Movie Night Outdoors
Your guide to the ultimate outdoor experience 

Projectors


 
The projector will be, perhaps, your largest single investment in building a backyard theater. The first question is usually, can't I just use the InFocus(TM) from the office? Well, that depends on your office policy. Actually, there are a number of things to consider and below you will find a list of the various options. Since this is going to be a significant portion of your investment, we would encourage you to work with a reputable dealer, we like the ProjectorPeople.

Front or Rear Projection

As the name implies, this depends on where you want to place the projector- in front of or behind the screen. A rear projection machine will flip the image so that the audience will see the picture in the correct orientation. The advantage of rear projection is that it allows you to maximize the seating area in front of the screen. The disadvantage of a rear projection machine is that, depending on your screen, you may lose some intensity of the picture which will delay the starting of your movies until the sun has set a little more. Our experience is that the extra setting area far exceeds the extra wait to start the movie, and actually, we start the movies at about the same time either way.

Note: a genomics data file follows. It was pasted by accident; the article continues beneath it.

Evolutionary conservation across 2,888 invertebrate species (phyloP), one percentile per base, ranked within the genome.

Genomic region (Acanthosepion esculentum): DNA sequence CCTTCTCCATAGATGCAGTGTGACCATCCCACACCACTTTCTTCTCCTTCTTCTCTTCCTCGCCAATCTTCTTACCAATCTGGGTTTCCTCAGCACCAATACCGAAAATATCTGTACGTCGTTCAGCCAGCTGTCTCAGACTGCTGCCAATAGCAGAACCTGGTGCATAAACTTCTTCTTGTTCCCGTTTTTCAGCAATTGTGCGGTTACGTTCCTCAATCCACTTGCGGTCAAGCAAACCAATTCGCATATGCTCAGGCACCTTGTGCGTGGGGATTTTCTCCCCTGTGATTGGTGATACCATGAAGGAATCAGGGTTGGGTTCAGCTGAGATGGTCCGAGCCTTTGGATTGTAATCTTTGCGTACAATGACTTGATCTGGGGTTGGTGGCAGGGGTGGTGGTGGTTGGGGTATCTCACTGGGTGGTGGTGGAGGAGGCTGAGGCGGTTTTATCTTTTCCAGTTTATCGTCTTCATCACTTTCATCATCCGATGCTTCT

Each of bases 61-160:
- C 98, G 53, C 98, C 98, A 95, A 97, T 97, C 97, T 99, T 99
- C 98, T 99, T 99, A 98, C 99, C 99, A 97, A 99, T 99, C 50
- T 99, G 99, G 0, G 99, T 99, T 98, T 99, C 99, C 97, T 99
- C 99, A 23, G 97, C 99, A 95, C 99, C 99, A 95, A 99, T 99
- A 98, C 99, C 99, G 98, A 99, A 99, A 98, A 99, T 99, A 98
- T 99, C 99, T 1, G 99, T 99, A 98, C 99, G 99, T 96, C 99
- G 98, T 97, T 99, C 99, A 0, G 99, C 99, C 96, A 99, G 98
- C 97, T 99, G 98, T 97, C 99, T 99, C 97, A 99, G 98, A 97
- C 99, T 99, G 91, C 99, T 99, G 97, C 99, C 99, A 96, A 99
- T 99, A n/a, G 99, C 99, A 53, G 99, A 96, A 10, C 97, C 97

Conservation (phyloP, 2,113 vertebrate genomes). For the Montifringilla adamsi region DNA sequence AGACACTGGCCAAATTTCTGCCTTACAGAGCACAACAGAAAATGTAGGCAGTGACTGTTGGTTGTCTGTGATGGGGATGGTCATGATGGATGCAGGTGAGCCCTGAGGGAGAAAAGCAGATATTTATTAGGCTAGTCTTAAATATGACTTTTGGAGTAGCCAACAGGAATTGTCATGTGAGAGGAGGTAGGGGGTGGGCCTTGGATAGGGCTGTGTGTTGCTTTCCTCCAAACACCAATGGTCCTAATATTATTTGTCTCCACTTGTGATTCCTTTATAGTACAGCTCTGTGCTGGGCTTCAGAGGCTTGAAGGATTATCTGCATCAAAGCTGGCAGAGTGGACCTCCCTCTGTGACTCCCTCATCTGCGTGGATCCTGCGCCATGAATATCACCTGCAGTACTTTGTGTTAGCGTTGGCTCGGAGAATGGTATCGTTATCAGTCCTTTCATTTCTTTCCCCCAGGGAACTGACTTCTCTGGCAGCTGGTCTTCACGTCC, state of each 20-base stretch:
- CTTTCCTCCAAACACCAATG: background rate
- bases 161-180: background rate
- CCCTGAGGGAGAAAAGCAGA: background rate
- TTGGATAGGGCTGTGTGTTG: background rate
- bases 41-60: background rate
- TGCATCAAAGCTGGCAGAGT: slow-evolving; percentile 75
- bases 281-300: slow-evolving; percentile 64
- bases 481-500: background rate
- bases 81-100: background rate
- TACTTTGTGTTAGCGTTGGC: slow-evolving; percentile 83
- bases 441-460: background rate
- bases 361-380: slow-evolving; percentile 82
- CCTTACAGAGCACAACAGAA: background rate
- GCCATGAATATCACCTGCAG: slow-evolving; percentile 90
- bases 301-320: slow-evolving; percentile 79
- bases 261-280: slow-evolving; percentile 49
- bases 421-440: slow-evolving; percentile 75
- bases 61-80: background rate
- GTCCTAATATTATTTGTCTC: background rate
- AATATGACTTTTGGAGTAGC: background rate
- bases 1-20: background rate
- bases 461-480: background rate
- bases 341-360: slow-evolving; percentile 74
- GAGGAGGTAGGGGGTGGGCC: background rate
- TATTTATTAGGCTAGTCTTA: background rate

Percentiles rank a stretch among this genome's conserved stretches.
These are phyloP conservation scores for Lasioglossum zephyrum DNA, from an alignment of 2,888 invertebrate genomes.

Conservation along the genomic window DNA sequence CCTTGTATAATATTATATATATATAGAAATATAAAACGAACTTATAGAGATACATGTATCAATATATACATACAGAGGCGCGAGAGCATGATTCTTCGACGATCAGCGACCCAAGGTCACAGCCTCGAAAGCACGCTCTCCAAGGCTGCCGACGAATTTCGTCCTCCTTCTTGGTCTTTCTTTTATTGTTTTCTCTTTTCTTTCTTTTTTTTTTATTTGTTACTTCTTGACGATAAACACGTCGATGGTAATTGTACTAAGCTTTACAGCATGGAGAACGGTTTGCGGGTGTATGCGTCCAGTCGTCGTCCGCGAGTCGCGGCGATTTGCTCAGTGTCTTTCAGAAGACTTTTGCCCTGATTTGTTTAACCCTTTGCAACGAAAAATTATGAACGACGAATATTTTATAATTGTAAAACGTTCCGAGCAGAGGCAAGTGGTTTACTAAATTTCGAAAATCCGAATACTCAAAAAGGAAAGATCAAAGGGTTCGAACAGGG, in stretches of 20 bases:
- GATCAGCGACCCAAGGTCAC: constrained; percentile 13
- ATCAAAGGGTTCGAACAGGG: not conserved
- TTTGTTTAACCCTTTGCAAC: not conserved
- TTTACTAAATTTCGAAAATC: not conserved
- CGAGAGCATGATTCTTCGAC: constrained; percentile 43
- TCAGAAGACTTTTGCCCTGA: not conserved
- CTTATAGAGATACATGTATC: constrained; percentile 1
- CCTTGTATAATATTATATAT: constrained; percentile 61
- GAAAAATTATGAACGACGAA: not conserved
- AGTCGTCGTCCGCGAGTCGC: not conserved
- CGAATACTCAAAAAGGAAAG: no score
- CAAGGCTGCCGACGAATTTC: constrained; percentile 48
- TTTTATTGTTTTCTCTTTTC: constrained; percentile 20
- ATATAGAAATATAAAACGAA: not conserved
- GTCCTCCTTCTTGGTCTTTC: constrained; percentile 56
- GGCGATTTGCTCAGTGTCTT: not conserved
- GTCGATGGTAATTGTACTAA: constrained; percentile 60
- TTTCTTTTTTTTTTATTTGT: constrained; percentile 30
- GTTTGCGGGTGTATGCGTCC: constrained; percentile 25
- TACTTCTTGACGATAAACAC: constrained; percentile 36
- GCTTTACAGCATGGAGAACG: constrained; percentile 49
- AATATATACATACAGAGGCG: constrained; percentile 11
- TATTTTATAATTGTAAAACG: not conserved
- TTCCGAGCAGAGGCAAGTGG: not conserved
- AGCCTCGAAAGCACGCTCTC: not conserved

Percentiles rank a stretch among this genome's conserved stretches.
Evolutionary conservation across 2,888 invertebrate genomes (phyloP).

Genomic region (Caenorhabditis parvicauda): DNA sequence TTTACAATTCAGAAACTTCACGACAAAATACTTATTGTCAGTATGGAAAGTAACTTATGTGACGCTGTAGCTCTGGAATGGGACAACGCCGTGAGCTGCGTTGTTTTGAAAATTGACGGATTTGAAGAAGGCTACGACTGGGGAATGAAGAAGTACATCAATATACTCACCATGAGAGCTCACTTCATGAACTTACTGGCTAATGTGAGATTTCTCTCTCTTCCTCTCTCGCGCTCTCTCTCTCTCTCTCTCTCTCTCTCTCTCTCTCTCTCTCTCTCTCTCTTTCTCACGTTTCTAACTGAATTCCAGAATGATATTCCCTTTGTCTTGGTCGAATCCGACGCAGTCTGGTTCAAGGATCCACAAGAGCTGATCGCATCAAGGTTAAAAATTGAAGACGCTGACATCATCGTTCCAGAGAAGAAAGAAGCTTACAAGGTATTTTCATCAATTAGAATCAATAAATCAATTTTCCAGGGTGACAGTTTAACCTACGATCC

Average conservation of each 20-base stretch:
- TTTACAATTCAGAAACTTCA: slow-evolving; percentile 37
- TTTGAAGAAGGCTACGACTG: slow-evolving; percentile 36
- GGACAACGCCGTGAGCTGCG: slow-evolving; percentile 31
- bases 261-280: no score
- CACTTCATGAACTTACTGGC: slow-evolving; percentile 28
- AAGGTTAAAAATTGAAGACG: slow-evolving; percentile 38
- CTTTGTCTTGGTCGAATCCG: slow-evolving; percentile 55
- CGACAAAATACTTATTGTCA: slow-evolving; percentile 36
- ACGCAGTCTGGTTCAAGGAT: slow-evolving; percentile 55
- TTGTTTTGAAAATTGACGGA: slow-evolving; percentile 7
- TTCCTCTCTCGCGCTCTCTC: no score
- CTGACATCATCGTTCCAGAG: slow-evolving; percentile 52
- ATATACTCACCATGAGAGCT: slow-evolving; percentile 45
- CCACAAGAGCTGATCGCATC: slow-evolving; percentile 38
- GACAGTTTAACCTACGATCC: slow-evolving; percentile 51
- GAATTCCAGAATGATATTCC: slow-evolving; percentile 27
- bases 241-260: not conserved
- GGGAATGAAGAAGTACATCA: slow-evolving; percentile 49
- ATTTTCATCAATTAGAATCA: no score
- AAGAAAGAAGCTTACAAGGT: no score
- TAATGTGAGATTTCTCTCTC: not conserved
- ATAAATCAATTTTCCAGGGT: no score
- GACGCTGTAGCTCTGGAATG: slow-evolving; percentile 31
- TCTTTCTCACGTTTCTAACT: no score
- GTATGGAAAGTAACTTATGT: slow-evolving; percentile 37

Lens Shift

This cool feature is relatively new. What it allows you to do is off-center the projector from the screen. This allows you to reclaim seating space in front of the screen and to safely position your equipment on the side.

Lumens

This is the measure of the intensity of the light from the projector. For outdoor applications, you will want to look for something between 2500-3000 lumens. The higher the lumen rating the earlier you can start the movie... that, at least, is the theory.


Keystone

The Keystone control is the projectors ability to compensate for the tilt of the unit. The keystone adjustment (automatic or manual) will place the image on the screen back into the correct position so images do not appear elongated.

Resolution

All projectors will list a resolution, for example, 848x480 pixels. You will want to match the resolution of your projector to the types of movies you're most likely to be playing;  typically 1280x720



Reality Check...


If you are hoping to create a Blu-ray type experience outdoors, the reality is that it's probably not going to happen. While today's projectors are very good, you're likely going to lose some picture quality by the time it hits the screen. The good news is, don't worry, a good picture quality with good sound and the awesomeness of being out under the stars makes up for any loss in picture quality.

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